September 2010

Firefly

So why hadn't anyone told me to watch Firefly earlier? Ever since I finished watching Lost (can we just pretend like that series finale never happened?), there was a big hole in my life. OK, maybe that's overstating it, but I was totally caught up in the characters. So along comes Firefly in my Netflix queue and I start watching it. And I couldn't stop.

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Captain Malcolm Reynolds

It's got lots of bits that I love - smart, witty dialogue, good special effects, some sweet action scenes, a brooding captain, strong female characters, spaceships, sexual tension. Even after a few episodes I felt like I knew them. I got totally obsessed with their world - I think because the show did such a good job of creating this universe and populating it with such interesting characters. If anything, I wanted most to find out more about Shepherd Book, a man who appeared to be a preacher but evidence pointed to something else.

It's the kind of show where you feel like there are worlds beyond the edges of the camera frame. It's so tangible that you could poke it. It's all in the details - the dialogue is sprinkled with Chinese phrases and alternate slang words, the costumes look like a cross between Young Guns and Oliver Twist, and the scenes on the ship have this grungy, lived in feel. And there is no wooshing sound when the ship passes by BECAUSE THERE IS NO SOUND IN A VACUUM.

It's also billed as a Western, which in the past I haven't been fond of, but the genre's really grown on me. In the past I sort of assumed that Westerns were just hokey period action films with very little substance and ridiculous stereotypes. But recently I watched the Big Country, Stagecoach, Jeremiah Johnson and the Magnificent Seven and they really got me asking why I've been so against watching them. They're so much more nuanced than I thought, with main characters facing Big Moral Dilemmas while traversing the hinterlands. They also have that "larger than the camera frame" feel that I love so much. And you can totally see the influence that those movies have had on shows like Firefly.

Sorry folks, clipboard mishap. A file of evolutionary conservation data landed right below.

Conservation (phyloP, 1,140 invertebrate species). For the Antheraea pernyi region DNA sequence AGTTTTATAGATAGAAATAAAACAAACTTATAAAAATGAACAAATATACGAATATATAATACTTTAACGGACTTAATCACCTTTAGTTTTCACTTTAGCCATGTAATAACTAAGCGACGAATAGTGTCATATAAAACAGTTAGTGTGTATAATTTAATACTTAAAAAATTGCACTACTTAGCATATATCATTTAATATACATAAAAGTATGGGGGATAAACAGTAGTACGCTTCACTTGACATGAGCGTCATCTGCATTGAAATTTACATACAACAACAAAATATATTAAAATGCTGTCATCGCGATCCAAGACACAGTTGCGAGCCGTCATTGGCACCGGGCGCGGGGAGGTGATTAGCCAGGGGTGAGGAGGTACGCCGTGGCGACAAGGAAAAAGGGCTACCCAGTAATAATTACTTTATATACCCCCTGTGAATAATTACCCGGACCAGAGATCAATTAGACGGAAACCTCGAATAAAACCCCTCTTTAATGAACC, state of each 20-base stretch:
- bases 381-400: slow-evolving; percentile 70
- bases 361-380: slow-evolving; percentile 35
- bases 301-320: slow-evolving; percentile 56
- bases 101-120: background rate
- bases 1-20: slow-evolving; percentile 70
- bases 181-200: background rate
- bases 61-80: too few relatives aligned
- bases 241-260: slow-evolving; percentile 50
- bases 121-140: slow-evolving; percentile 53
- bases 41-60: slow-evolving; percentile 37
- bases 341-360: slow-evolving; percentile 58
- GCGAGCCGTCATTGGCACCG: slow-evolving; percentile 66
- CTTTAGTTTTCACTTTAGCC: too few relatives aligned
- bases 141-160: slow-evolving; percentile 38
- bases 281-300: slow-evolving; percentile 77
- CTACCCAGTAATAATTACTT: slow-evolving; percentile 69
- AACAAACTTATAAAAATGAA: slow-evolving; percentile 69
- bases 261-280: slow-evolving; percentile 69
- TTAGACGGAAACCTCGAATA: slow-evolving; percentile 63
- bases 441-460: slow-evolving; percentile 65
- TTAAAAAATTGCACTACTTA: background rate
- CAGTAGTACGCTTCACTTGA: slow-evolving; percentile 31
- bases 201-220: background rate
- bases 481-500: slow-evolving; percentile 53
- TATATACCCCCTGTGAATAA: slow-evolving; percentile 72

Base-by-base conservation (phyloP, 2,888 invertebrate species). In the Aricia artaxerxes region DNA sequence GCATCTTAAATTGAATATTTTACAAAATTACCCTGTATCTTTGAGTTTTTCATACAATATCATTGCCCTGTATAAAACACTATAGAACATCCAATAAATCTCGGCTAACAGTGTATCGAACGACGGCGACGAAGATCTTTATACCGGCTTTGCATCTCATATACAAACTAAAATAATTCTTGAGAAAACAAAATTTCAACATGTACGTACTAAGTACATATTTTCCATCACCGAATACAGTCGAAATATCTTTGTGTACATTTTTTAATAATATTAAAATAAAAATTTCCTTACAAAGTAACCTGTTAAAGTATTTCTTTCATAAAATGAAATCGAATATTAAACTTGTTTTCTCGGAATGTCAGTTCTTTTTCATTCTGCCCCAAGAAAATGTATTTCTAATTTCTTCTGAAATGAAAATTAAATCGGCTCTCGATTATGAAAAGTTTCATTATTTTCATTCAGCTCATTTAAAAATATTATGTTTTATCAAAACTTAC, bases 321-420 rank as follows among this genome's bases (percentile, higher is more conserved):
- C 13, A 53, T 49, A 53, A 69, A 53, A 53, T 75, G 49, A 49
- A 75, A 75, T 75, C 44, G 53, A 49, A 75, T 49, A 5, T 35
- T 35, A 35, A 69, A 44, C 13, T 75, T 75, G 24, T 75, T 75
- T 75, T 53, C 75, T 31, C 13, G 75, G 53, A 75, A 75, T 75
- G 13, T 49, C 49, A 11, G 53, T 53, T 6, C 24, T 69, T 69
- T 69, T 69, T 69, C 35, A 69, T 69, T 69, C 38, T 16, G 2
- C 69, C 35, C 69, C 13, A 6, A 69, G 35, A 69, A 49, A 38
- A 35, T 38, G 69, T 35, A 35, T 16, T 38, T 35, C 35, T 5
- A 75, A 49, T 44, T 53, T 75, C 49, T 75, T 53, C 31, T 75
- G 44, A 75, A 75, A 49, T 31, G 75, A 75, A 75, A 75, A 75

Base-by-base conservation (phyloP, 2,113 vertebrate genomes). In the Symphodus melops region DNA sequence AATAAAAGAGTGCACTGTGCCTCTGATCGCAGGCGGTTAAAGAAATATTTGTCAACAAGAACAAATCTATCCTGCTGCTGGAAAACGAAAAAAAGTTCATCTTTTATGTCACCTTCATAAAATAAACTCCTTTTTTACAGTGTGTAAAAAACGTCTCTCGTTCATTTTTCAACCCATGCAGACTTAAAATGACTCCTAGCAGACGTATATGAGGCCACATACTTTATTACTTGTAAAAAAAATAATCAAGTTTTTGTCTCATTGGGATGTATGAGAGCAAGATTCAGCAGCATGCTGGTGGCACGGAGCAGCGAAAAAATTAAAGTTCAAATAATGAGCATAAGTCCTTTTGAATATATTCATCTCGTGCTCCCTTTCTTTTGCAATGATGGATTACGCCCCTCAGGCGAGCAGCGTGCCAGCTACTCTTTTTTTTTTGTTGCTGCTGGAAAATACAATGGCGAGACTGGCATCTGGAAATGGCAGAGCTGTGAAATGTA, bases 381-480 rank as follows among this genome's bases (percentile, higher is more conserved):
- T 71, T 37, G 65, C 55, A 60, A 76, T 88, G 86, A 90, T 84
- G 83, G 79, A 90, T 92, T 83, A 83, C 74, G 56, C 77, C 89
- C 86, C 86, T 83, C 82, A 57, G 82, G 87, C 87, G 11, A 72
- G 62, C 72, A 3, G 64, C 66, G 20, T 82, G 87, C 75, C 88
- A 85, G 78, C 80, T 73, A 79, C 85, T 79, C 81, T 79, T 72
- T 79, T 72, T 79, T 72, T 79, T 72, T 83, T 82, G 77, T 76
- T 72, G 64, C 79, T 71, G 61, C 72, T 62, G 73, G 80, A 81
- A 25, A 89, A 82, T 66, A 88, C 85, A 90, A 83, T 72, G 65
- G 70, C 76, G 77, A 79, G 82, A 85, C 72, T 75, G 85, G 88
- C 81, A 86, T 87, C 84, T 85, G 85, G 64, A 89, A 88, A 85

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Gregory Peck in The Big Country

Firefly was canceled barely after a season on the air back in 2002, and now I'm left with a big fat hole in my life again. I'll never find out Shepherd Book's past nor if Mal and Inara ever get together. I'm a loser for letting eight years pass before I actually got to watch it but a nerd for liking it so much.

And just because I'm admitting that I enjoy Westerns, please do not tell me under any circumstances to fill it with Walker, Texas Ranger.